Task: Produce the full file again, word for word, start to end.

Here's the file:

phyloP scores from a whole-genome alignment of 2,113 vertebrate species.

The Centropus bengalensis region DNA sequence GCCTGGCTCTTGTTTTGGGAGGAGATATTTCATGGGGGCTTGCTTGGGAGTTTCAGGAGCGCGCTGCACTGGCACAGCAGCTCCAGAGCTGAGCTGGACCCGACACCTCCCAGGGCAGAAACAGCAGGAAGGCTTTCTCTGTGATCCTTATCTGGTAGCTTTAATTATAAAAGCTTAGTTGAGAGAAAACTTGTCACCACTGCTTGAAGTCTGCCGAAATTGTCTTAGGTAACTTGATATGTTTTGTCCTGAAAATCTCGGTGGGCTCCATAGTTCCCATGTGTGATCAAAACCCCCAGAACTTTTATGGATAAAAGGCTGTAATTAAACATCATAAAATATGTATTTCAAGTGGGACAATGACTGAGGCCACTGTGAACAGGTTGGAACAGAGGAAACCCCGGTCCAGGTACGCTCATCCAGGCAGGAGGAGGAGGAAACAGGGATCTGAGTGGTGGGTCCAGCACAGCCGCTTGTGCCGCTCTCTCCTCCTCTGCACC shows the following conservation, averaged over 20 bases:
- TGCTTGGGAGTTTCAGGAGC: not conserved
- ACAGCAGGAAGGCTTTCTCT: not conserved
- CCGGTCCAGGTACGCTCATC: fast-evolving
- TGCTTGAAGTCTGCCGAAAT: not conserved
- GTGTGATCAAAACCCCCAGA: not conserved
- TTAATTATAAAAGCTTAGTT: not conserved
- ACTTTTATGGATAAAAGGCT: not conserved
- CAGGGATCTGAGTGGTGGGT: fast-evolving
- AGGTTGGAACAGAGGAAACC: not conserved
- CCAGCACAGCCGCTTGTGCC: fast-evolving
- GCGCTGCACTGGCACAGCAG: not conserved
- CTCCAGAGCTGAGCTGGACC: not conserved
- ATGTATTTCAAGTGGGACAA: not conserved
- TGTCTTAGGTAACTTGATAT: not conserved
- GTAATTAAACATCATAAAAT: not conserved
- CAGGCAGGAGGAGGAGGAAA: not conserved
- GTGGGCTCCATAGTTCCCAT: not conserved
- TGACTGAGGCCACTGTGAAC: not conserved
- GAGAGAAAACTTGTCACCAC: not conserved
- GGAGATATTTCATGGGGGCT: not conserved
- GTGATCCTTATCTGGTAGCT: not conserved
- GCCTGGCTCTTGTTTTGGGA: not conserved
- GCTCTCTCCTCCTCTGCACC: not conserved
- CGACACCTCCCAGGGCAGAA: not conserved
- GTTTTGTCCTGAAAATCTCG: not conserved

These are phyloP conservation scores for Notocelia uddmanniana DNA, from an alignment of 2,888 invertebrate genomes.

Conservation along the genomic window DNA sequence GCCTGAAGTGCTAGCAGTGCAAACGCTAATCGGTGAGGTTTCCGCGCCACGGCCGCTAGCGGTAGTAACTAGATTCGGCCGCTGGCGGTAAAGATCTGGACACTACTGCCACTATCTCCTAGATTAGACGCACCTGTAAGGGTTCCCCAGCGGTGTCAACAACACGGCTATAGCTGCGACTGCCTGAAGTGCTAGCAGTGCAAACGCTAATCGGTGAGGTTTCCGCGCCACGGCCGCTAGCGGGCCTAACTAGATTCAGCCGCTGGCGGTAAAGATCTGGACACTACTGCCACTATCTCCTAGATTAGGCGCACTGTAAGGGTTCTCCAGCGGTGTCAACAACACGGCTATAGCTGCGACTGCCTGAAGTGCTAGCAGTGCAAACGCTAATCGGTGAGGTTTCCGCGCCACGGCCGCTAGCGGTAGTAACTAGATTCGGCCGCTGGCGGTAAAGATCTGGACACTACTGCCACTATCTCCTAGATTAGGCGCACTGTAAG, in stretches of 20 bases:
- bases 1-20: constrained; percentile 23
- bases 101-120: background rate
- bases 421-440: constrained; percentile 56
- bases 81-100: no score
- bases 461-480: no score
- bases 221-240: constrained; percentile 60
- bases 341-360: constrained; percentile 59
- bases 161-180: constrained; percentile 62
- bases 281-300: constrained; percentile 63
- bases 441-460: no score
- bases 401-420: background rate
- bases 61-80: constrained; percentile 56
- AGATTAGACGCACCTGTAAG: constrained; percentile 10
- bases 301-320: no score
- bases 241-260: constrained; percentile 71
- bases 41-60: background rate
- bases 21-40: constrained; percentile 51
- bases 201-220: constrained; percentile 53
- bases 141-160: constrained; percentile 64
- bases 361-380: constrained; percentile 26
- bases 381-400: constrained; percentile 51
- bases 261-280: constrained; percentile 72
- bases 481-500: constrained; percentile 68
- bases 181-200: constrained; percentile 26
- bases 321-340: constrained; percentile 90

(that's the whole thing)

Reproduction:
phyloP scores from a whole-genome alignment of 2,113 vertebrate species.

The Centropus bengalensis region DNA sequence GCCTGGCTCTTGTTTTGGGAGGAGATATTTCATGGGGGCTTGCTTGGGAGTTTCAGGAGCGCGCTGCACTGGCACAGCAGCTCCAGAGCTGAGCTGGACCCGACACCTCCCAGGGCAGAAACAGCAGGAAGGCTTTCTCTGTGATCCTTATCTGGTAGCTTTAATTATAAAAGCTTAGTTGAGAGAAAACTTGTCACCACTGCTTGAAGTCTGCCGAAATTGTCTTAGGTAACTTGATATGTTTTGTCCTGAAAATCTCGGTGGGCTCCATAGTTCCCATGTGTGATCAAAACCCCCAGAACTTTTATGGATAAAAGGCTGTAATTAAACATCATAAAATATGTATTTCAAGTGGGACAATGACTGAGGCCACTGTGAACAGGTTGGAACAGAGGAAACCCCGGTCCAGGTACGCTCATCCAGGCAGGAGGAGGAGGAAACAGGGATCTGAGTGGTGGGTCCAGCACAGCCGCTTGTGCCGCTCTCTCCTCCTCTGCACC shows the following conservation, averaged over 20 bases:
- TGCTTGGGAGTTTCAGGAGC: not conserved
- ACAGCAGGAAGGCTTTCTCT: not conserved
- CCGGTCCAGGTACGCTCATC: fast-evolving
- TGCTTGAAGTCTGCCGAAAT: not conserved
- GTGTGATCAAAACCCCCAGA: not conserved
- TTAATTATAAAAGCTTAGTT: not conserved
- ACTTTTATGGATAAAAGGCT: not conserved
- CAGGGATCTGAGTGGTGGGT: fast-evolving
- AGGTTGGAACAGAGGAAACC: not conserved
- CCAGCACAGCCGCTTGTGCC: fast-evolving
- GCGCTGCACTGGCACAGCAG: not conserved
- CTCCAGAGCTGAGCTGGACC: not conserved
- ATGTATTTCAAGTGGGACAA: not conserved
- TGTCTTAGGTAACTTGATAT: not conserved
- GTAATTAAACATCATAAAAT: not conserved
- CAGGCAGGAGGAGGAGGAAA: not conserved
- GTGGGCTCCATAGTTCCCAT: not conserved
- TGACTGAGGCCACTGTGAAC: not conserved
- GAGAGAAAACTTGTCACCAC: not conserved
- GGAGATATTTCATGGGGGCT: not conserved
- GTGATCCTTATCTGGTAGCT: not conserved
- GCCTGGCTCTTGTTTTGGGA: not conserved
- GCTCTCTCCTCCTCTGCACC: not conserved
- CGACACCTCCCAGGGCAGAA: not conserved
- GTTTTGTCCTGAAAATCTCG: not conserved

These are phyloP conservation scores for Notocelia uddmanniana DNA, from an alignment of 2,888 invertebrate genomes.

Conservation along the genomic window DNA sequence GCCTGAAGTGCTAGCAGTGCAAACGCTAATCGGTGAGGTTTCCGCGCCACGGCCGCTAGCGGTAGTAACTAGATTCGGCCGCTGGCGGTAAAGATCTGGACACTACTGCCACTATCTCCTAGATTAGACGCACCTGTAAGGGTTCCCCAGCGGTGTCAACAACACGGCTATAGCTGCGACTGCCTGAAGTGCTAGCAGTGCAAACGCTAATCGGTGAGGTTTCCGCGCCACGGCCGCTAGCGGGCCTAACTAGATTCAGCCGCTGGCGGTAAAGATCTGGACACTACTGCCACTATCTCCTAGATTAGGCGCACTGTAAGGGTTCTCCAGCGGTGTCAACAACACGGCTATAGCTGCGACTGCCTGAAGTGCTAGCAGTGCAAACGCTAATCGGTGAGGTTTCCGCGCCACGGCCGCTAGCGGTAGTAACTAGATTCGGCCGCTGGCGGTAAAGATCTGGACACTACTGCCACTATCTCCTAGATTAGGCGCACTGTAAG, in stretches of 20 bases:
- bases 1-20: constrained; percentile 23
- bases 101-120: background rate
- bases 421-440: constrained; percentile 56
- bases 81-100: no score
- bases 461-480: no score
- bases 221-240: constrained; percentile 60
- bases 341-360: constrained; percentile 59
- bases 161-180: constrained; percentile 62
- bases 281-300: constrained; percentile 63
- bases 441-460: no score
- bases 401-420: background rate
- bases 61-80: constrained; percentile 56
- AGATTAGACGCACCTGTAAG: constrained; percentile 10
- bases 301-320: no score
- bases 241-260: constrained; percentile 71
- bases 41-60: background rate
- bases 21-40: constrained; percentile 51
- bases 201-220: constrained; percentile 53
- bases 141-160: constrained; percentile 64
- bases 361-380: constrained; percentile 26
- bases 381-400: constrained; percentile 51
- bases 261-280: constrained; percentile 72
- bases 481-500: constrained; percentile 68
- bases 181-200: constrained; percentile 26
- bases 321-340: constrained; percentile 90